Soaring Energy and Food Prices Push the Producer Price Index Up Further in February

A sharp increase in food and energy prices pushed the Producer Price Index up further in February—its eighth consecutive rise. The Bureau of Labor Statistics release of the Producer Price Index (PPI) indicates that the PPI for finished goods jumped 1.6% in February (SA), driven by a 3.9% increase in finished consumer foods and a 3.3% rise in finished energy goods.  The index for finished goods less food and energy was up a modest 0.2%. Over the past 12 months, the price of finished goods has advanced 5.6% (NSA).

Food and energy prices have been the main contributor to the strong growth in the overall PPI for finished goods (+4.4% NSA) over past the eight months. Since June 2010, the price index for finished energy goods has risen 8.8% and the index for finished consumer foods is up 8.1%. The index for finished goods less food and energy has increased a more modest 1.7% over this period.

The price index for inputs into residential construction was up 1.0% in February. This was led by increases in prices of energy intensive products such steel (+4.7%), copper (+3.9%), insulation materials (+3.5%) and asphalt products (roofing and siding 0.6%, paving 0.9%). The index also includes petroleum products, #2 diesel fuel (+7.1%) and regular gasoline (+2.8%). Most other building materials experienced a modest decline—cement (-0.7%), gypsum products (-0.7%), ceramic tiles (-0.5%), brick and clay tiles (-0.4%) and lumber (-0.4%).  Year-over year, the price index for residential construction is up 5.1%.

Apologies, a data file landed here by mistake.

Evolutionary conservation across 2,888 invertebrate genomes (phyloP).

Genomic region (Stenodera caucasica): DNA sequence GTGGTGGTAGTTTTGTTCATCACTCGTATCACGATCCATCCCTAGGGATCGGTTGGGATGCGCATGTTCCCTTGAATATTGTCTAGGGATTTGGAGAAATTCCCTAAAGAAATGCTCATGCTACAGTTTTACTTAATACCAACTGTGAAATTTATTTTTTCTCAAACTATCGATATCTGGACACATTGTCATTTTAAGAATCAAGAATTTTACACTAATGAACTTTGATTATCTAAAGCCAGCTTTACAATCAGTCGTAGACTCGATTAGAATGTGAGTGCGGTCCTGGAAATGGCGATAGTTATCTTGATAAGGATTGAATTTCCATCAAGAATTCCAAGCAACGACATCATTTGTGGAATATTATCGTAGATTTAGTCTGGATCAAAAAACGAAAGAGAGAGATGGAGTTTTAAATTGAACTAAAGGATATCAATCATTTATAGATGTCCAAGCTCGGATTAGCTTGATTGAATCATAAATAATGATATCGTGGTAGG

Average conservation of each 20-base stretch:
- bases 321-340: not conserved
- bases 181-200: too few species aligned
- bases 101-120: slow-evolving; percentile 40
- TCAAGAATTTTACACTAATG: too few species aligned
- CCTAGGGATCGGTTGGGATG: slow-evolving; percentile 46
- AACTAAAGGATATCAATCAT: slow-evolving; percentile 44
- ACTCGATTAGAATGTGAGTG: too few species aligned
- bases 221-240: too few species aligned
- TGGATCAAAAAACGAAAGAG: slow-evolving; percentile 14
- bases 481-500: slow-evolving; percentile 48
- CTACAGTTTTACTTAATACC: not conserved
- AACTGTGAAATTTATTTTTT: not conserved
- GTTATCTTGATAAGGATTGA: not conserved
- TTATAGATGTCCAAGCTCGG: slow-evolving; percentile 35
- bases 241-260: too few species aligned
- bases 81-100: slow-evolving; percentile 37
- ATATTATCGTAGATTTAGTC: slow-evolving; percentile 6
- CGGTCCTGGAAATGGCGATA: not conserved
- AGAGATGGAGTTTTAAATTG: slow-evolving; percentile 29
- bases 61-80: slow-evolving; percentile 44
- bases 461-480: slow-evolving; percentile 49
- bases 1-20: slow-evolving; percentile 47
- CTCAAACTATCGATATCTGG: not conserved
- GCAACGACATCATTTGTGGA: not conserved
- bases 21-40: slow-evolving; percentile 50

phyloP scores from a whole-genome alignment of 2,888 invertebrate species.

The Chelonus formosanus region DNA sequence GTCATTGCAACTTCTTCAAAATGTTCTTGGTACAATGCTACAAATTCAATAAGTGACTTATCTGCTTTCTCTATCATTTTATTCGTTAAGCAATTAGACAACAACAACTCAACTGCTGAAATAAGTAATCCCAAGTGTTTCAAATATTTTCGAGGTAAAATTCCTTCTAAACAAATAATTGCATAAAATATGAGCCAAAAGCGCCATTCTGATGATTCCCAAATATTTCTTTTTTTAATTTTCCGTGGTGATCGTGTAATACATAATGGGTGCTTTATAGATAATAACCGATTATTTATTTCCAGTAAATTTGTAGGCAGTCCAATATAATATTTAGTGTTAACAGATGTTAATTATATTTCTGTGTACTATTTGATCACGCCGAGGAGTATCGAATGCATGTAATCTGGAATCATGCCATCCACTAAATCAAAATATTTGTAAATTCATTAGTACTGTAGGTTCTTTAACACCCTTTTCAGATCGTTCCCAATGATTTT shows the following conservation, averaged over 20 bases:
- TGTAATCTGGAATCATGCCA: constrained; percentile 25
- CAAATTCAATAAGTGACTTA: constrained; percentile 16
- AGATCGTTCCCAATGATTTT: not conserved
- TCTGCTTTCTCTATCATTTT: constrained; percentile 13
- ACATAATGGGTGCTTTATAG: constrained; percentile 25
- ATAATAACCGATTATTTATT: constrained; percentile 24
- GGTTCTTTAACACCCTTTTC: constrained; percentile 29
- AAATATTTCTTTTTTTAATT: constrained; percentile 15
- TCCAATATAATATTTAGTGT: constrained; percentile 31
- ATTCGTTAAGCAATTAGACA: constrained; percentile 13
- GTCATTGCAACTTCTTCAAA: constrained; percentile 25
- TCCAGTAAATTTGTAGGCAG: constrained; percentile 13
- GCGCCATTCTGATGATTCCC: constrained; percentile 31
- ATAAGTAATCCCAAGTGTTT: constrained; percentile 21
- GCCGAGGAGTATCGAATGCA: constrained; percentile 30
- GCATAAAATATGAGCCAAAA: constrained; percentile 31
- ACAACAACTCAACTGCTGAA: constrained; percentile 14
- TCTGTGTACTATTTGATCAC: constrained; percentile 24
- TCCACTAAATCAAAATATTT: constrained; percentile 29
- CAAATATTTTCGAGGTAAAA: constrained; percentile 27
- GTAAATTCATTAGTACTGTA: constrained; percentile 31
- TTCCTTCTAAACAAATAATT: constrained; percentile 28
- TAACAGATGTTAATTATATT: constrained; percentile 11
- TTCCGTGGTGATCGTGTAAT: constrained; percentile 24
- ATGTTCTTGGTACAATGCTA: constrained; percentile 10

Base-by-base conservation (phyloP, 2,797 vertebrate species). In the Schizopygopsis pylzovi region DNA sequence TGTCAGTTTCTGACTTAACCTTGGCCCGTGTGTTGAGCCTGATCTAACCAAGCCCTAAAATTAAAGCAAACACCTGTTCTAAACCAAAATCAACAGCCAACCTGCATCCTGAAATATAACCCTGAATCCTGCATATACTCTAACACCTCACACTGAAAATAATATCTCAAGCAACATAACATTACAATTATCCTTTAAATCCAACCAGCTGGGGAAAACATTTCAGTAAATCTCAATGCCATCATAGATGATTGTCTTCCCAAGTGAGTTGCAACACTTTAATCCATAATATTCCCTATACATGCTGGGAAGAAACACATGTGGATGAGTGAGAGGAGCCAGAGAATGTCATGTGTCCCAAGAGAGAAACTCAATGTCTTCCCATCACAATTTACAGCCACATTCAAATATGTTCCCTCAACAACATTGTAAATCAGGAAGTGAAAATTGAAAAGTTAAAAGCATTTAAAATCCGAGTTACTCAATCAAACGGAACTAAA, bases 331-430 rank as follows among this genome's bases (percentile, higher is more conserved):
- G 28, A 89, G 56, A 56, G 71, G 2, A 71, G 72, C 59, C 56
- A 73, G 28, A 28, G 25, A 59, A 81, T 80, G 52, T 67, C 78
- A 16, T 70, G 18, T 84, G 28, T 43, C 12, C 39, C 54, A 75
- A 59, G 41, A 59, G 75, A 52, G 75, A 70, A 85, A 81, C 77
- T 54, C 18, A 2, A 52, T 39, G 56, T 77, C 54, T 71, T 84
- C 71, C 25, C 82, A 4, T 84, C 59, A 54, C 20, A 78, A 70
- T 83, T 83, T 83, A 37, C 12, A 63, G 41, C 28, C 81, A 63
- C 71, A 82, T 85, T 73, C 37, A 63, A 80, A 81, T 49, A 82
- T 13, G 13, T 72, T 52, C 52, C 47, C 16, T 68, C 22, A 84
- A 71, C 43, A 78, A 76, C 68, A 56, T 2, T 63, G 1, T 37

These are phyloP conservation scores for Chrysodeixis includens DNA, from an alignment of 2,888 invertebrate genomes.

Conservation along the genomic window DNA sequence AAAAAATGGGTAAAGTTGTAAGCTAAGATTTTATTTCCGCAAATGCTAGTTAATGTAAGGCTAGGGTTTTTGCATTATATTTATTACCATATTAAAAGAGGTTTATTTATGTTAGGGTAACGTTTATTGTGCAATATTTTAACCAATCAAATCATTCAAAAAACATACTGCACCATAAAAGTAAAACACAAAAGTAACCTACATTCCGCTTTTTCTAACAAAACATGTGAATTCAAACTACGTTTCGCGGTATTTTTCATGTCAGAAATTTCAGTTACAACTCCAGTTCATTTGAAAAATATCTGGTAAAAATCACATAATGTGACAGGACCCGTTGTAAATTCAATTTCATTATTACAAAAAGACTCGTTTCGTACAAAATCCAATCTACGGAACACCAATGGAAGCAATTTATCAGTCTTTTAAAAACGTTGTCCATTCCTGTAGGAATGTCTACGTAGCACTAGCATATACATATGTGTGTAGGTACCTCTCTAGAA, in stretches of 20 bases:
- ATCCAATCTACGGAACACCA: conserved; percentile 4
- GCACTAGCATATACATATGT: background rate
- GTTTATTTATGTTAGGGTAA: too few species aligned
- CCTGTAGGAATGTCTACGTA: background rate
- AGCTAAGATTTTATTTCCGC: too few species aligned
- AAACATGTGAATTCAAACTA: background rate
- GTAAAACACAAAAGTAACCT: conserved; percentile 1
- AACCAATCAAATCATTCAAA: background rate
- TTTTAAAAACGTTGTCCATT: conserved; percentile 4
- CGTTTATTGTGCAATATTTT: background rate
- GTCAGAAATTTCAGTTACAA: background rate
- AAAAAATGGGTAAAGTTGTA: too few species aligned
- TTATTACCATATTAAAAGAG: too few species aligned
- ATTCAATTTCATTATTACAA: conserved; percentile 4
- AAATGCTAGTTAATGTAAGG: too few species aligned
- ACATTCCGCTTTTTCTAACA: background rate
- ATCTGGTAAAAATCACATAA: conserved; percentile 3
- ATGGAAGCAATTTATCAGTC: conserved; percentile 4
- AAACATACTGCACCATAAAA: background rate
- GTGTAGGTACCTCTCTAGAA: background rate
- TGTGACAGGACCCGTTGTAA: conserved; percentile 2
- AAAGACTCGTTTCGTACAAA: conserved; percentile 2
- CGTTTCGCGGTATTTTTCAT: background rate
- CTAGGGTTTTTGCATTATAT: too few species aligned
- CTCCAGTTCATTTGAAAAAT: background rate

It is important to note that the increases observed are due to strong global demand, rather than the abysmal conditions currently in the US housing market.

The earthquake in Japan has yet to impact commodity prices. Japan is a large global importer of building materials, particularly wood products, steel and concrete, so upward pressure on prices of these products can be expected as the rebuilding in Japan gets underway.

Overall, we expect PPI increases to slow substantially through 2011. The spike in oil prices is expected to be short lived, as it is due to uncertainty surrounding the political turmoil in North Africa and the Middle East, rather than prolonged disruption in supply. The price index for residential construction generally follows movements in the broader PPI for finished goods and we expect that to continue through 2011.



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